Land concessions, livelihoods and aspirations in Laos

In order to lift Laos out of its LDC status by 2020, the Lao People’s Revolutionary Party has, since the 1990s, encouraged a capital-intensive development in the nation’s main comparative advantage, which is land. The agricultural, forestry and mining sectors have become the key targets of investments, in the form of land concessions. In a country where 80 per cent of its 6.9 million people were, in the mid-2000s, engaged in semi-subsistence agriculture, farmers’ livelihoods are an interesting microcosm where the intensity of concessions and overall agrarian change can be examined. Building upon concepts of agrarian transition, governmentality and modernity, the thesis joins anthropological concerns about the extent to which individuals can influence and/or resist economic and global technological changes. It follows people’s everyday lives as experienced in several villages in southern Laos. The ethnographic angle through the pages puts human agency at centre stage. It is, however, an agency that has less to do with resisting, but rather adapting in ad hoc, often mundane ways, to an environment where the uses and understandings of land, labour organisation, spiritual cosmologies, the home place, and family are being profoundly transformed, with clear implications for local livelihoods, and across social class, age and gender.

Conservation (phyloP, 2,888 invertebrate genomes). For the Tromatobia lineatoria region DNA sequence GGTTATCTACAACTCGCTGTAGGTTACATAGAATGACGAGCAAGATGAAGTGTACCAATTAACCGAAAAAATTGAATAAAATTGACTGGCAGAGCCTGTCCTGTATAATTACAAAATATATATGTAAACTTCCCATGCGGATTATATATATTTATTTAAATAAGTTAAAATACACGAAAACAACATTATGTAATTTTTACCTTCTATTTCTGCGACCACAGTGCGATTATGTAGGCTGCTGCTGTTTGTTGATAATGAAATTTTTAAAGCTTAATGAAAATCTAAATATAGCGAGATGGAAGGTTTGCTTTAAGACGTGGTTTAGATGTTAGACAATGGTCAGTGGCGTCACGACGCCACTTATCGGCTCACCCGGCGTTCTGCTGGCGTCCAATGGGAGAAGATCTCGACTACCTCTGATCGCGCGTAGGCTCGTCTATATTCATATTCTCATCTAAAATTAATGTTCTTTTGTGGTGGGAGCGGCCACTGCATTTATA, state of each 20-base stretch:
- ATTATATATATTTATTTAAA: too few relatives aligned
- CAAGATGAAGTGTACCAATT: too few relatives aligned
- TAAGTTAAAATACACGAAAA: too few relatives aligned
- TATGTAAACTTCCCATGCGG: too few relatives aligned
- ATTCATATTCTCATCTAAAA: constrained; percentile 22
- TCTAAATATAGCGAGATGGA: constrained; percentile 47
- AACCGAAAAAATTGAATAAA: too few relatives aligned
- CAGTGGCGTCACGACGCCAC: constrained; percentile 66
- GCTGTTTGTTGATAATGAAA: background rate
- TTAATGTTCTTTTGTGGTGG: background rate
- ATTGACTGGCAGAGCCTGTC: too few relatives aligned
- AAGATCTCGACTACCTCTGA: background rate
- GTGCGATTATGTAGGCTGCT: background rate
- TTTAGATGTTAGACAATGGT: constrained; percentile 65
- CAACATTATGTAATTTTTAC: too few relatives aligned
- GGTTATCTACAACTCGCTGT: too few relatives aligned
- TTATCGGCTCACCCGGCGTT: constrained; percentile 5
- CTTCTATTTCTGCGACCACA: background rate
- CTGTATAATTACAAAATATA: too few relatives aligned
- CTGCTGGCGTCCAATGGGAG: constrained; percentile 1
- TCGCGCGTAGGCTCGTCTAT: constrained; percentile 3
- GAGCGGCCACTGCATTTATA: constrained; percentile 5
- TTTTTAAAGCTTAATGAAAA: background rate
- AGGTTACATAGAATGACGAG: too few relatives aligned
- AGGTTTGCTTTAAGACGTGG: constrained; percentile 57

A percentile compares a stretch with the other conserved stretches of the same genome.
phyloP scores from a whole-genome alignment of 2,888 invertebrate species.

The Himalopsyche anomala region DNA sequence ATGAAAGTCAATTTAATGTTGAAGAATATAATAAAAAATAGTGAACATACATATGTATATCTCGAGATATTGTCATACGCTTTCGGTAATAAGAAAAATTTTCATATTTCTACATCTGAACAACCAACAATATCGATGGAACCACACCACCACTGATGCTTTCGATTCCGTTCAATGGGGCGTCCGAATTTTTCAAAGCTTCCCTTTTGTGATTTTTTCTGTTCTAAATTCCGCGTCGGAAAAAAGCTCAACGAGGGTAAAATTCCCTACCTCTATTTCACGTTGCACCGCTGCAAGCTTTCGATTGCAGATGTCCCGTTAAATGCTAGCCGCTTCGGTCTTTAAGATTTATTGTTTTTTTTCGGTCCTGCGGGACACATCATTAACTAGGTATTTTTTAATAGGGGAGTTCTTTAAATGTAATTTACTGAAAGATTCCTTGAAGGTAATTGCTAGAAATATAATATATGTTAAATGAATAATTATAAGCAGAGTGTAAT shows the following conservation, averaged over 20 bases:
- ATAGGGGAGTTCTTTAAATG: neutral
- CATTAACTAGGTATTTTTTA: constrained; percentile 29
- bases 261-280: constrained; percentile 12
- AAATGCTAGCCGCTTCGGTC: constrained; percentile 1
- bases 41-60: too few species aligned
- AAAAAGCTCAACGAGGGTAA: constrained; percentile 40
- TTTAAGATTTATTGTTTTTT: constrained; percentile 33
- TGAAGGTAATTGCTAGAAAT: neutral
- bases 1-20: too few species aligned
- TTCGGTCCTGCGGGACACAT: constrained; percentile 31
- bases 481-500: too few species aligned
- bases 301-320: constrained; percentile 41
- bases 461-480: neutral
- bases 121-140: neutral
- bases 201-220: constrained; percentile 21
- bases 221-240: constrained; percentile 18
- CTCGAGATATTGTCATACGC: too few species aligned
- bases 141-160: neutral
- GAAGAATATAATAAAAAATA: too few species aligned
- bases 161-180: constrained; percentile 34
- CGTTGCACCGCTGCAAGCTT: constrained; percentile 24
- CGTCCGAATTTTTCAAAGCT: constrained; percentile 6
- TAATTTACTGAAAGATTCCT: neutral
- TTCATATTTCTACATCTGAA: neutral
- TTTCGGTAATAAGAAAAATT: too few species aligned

Publication infos:
Geneva, Graduate Institute of International and Development Studies, 2017
Publication year:
Number of pages:
323 p.
PhD Director(s):
Directeurs de thèse : Professeurs Isabelle Milbert et Christophe Gironde
Call number:
HEITH 1194

Note: The status of this file is: restricted

 Record created 2017-03-01, last modified 2018-01-28

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